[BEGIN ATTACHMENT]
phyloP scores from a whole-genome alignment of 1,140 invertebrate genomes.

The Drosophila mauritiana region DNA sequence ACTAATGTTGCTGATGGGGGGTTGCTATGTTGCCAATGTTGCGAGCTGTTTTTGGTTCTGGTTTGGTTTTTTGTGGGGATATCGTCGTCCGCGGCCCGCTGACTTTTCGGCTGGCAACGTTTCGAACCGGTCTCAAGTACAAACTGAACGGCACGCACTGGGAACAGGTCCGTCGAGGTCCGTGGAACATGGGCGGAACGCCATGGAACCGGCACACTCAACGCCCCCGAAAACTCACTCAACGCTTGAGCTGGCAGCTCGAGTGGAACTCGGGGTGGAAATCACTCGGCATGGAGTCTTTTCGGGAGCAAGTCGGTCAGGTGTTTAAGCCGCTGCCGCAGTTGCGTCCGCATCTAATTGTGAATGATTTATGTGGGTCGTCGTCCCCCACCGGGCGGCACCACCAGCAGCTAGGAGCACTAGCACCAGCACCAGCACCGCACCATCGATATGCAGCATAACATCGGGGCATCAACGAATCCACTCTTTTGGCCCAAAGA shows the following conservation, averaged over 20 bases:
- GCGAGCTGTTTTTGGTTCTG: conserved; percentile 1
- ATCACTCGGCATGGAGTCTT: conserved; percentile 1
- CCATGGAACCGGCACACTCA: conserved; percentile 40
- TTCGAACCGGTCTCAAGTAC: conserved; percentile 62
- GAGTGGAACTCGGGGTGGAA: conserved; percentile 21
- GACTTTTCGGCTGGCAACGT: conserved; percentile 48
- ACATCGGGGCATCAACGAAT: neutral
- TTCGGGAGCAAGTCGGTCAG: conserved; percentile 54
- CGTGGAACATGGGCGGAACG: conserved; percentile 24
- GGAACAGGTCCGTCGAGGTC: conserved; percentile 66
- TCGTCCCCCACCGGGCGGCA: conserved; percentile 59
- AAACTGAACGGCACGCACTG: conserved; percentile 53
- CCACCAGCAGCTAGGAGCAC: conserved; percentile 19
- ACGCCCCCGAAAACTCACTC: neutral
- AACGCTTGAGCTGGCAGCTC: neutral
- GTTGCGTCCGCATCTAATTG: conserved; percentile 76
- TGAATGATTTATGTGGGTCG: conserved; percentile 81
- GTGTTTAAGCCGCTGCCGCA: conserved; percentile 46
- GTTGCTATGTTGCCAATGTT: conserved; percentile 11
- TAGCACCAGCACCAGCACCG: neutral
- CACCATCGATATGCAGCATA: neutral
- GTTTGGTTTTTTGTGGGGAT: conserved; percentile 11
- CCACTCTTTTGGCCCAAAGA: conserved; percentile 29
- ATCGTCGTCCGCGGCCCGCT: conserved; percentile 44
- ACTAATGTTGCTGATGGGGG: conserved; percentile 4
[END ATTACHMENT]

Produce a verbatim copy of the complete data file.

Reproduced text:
phyloP scores from a whole-genome alignment of 1,140 invertebrate genomes.

The Drosophila mauritiana region DNA sequence ACTAATGTTGCTGATGGGGGGTTGCTATGTTGCCAATGTTGCGAGCTGTTTTTGGTTCTGGTTTGGTTTTTTGTGGGGATATCGTCGTCCGCGGCCCGCTGACTTTTCGGCTGGCAACGTTTCGAACCGGTCTCAAGTACAAACTGAACGGCACGCACTGGGAACAGGTCCGTCGAGGTCCGTGGAACATGGGCGGAACGCCATGGAACCGGCACACTCAACGCCCCCGAAAACTCACTCAACGCTTGAGCTGGCAGCTCGAGTGGAACTCGGGGTGGAAATCACTCGGCATGGAGTCTTTTCGGGAGCAAGTCGGTCAGGTGTTTAAGCCGCTGCCGCAGTTGCGTCCGCATCTAATTGTGAATGATTTATGTGGGTCGTCGTCCCCCACCGGGCGGCACCACCAGCAGCTAGGAGCACTAGCACCAGCACCAGCACCGCACCATCGATATGCAGCATAACATCGGGGCATCAACGAATCCACTCTTTTGGCCCAAAGA shows the following conservation, averaged over 20 bases:
- GCGAGCTGTTTTTGGTTCTG: conserved; percentile 1
- ATCACTCGGCATGGAGTCTT: conserved; percentile 1
- CCATGGAACCGGCACACTCA: conserved; percentile 40
- TTCGAACCGGTCTCAAGTAC: conserved; percentile 62
- GAGTGGAACTCGGGGTGGAA: conserved; percentile 21
- GACTTTTCGGCTGGCAACGT: conserved; percentile 48
- ACATCGGGGCATCAACGAAT: neutral
- TTCGGGAGCAAGTCGGTCAG: conserved; percentile 54
- CGTGGAACATGGGCGGAACG: conserved; percentile 24
- GGAACAGGTCCGTCGAGGTC: conserved; percentile 66
- TCGTCCCCCACCGGGCGGCA: conserved; percentile 59
- AAACTGAACGGCACGCACTG: conserved; percentile 53
- CCACCAGCAGCTAGGAGCAC: conserved; percentile 19
- ACGCCCCCGAAAACTCACTC: neutral
- AACGCTTGAGCTGGCAGCTC: neutral
- GTTGCGTCCGCATCTAATTG: conserved; percentile 76
- TGAATGATTTATGTGGGTCG: conserved; percentile 81
- GTGTTTAAGCCGCTGCCGCA: conserved; percentile 46
- GTTGCTATGTTGCCAATGTT: conserved; percentile 11
- TAGCACCAGCACCAGCACCG: neutral
- CACCATCGATATGCAGCATA: neutral
- GTTTGGTTTTTTGTGGGGAT: conserved; percentile 11
- CCACTCTTTTGGCCCAAAGA: conserved; percentile 29
- ATCGTCGTCCGCGGCCCGCT: conserved; percentile 44
- ACTAATGTTGCTGATGGGGG: conserved; percentile 4